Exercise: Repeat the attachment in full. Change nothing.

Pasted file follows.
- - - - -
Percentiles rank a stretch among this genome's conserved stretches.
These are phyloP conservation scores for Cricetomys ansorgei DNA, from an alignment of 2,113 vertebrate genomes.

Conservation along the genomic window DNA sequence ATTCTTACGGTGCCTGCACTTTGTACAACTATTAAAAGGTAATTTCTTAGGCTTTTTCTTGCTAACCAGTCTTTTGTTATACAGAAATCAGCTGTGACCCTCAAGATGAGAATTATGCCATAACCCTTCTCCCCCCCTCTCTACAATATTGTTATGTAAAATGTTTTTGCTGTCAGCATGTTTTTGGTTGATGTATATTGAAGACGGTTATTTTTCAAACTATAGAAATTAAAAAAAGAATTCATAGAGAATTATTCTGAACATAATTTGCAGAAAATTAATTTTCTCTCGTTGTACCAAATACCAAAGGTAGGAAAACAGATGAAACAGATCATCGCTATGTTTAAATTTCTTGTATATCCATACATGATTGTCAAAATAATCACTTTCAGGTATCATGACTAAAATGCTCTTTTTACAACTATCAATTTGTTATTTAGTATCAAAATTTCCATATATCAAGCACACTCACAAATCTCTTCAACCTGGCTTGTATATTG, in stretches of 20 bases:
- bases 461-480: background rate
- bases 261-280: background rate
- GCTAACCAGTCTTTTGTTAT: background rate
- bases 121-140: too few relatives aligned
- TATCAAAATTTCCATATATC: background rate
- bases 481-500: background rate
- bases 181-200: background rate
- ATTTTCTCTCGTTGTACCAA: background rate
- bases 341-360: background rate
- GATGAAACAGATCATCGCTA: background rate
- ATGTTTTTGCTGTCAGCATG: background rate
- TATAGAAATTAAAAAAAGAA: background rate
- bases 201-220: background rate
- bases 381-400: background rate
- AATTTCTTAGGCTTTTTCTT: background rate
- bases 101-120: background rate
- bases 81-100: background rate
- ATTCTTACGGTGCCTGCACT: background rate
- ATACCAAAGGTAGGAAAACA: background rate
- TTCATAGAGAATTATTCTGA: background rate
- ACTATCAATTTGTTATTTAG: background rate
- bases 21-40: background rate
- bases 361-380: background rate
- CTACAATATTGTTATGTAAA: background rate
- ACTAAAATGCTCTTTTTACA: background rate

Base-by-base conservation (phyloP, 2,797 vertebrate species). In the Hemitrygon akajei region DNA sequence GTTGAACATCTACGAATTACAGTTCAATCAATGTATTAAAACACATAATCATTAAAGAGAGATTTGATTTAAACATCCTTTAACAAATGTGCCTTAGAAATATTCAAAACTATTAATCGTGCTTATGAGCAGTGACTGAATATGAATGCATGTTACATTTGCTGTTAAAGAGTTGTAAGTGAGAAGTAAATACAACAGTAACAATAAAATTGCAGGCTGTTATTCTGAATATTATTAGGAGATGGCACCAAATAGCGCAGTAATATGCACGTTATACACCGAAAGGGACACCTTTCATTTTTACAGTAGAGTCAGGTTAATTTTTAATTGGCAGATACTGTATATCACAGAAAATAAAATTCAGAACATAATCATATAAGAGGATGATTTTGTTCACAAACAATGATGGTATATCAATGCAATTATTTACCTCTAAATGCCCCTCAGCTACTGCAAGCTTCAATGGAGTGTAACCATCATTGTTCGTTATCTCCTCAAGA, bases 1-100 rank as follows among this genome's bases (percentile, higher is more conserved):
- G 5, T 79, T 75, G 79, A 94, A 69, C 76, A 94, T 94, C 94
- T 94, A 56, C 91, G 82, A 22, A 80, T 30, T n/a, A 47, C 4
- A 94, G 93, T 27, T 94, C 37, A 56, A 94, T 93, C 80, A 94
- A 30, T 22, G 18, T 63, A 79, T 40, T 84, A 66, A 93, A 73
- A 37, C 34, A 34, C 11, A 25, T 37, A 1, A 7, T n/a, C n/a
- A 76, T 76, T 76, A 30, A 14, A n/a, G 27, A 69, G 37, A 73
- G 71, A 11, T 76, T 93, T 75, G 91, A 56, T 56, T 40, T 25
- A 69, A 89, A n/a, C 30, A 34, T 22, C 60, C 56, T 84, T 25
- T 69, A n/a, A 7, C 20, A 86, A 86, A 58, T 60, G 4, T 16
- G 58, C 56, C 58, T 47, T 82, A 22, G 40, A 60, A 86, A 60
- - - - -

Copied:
Percentiles rank a stretch among this genome's conserved stretches.
These are phyloP conservation scores for Cricetomys ansorgei DNA, from an alignment of 2,113 vertebrate genomes.

Conservation along the genomic window DNA sequence ATTCTTACGGTGCCTGCACTTTGTACAACTATTAAAAGGTAATTTCTTAGGCTTTTTCTTGCTAACCAGTCTTTTGTTATACAGAAATCAGCTGTGACCCTCAAGATGAGAATTATGCCATAACCCTTCTCCCCCCCTCTCTACAATATTGTTATGTAAAATGTTTTTGCTGTCAGCATGTTTTTGGTTGATGTATATTGAAGACGGTTATTTTTCAAACTATAGAAATTAAAAAAAGAATTCATAGAGAATTATTCTGAACATAATTTGCAGAAAATTAATTTTCTCTCGTTGTACCAAATACCAAAGGTAGGAAAACAGATGAAACAGATCATCGCTATGTTTAAATTTCTTGTATATCCATACATGATTGTCAAAATAATCACTTTCAGGTATCATGACTAAAATGCTCTTTTTACAACTATCAATTTGTTATTTAGTATCAAAATTTCCATATATCAAGCACACTCACAAATCTCTTCAACCTGGCTTGTATATTG, in stretches of 20 bases:
- bases 461-480: background rate
- bases 261-280: background rate
- GCTAACCAGTCTTTTGTTAT: background rate
- bases 121-140: too few relatives aligned
- TATCAAAATTTCCATATATC: background rate
- bases 481-500: background rate
- bases 181-200: background rate
- ATTTTCTCTCGTTGTACCAA: background rate
- bases 341-360: background rate
- GATGAAACAGATCATCGCTA: background rate
- ATGTTTTTGCTGTCAGCATG: background rate
- TATAGAAATTAAAAAAAGAA: background rate
- bases 201-220: background rate
- bases 381-400: background rate
- AATTTCTTAGGCTTTTTCTT: background rate
- bases 101-120: background rate
- bases 81-100: background rate
- ATTCTTACGGTGCCTGCACT: background rate
- ATACCAAAGGTAGGAAAACA: background rate
- TTCATAGAGAATTATTCTGA: background rate
- ACTATCAATTTGTTATTTAG: background rate
- bases 21-40: background rate
- bases 361-380: background rate
- CTACAATATTGTTATGTAAA: background rate
- ACTAAAATGCTCTTTTTACA: background rate

Base-by-base conservation (phyloP, 2,797 vertebrate species). In the Hemitrygon akajei region DNA sequence GTTGAACATCTACGAATTACAGTTCAATCAATGTATTAAAACACATAATCATTAAAGAGAGATTTGATTTAAACATCCTTTAACAAATGTGCCTTAGAAATATTCAAAACTATTAATCGTGCTTATGAGCAGTGACTGAATATGAATGCATGTTACATTTGCTGTTAAAGAGTTGTAAGTGAGAAGTAAATACAACAGTAACAATAAAATTGCAGGCTGTTATTCTGAATATTATTAGGAGATGGCACCAAATAGCGCAGTAATATGCACGTTATACACCGAAAGGGACACCTTTCATTTTTACAGTAGAGTCAGGTTAATTTTTAATTGGCAGATACTGTATATCACAGAAAATAAAATTCAGAACATAATCATATAAGAGGATGATTTTGTTCACAAACAATGATGGTATATCAATGCAATTATTTACCTCTAAATGCCCCTCAGCTACTGCAAGCTTCAATGGAGTGTAACCATCATTGTTCGTTATCTCCTCAAGA, bases 1-100 rank as follows among this genome's bases (percentile, higher is more conserved):
- G 5, T 79, T 75, G 79, A 94, A 69, C 76, A 94, T 94, C 94
- T 94, A 56, C 91, G 82, A 22, A 80, T 30, T n/a, A 47, C 4
- A 94, G 93, T 27, T 94, C 37, A 56, A 94, T 93, C 80, A 94
- A 30, T 22, G 18, T 63, A 79, T 40, T 84, A 66, A 93, A 73
- A 37, C 34, A 34, C 11, A 25, T 37, A 1, A 7, T n/a, C n/a
- A 76, T 76, T 76, A 30, A 14, A n/a, G 27, A 69, G 37, A 73
- G 71, A 11, T 76, T 93, T 75, G 91, A 56, T 56, T 40, T 25
- A 69, A 89, A n/a, C 30, A 34, T 22, C 60, C 56, T 84, T 25
- T 69, A n/a, A 7, C 20, A 86, A 86, A 58, T 60, G 4, T 16
- G 58, C 56, C 58, T 47, T 82, A 22, G 40, A 60, A 86, A 60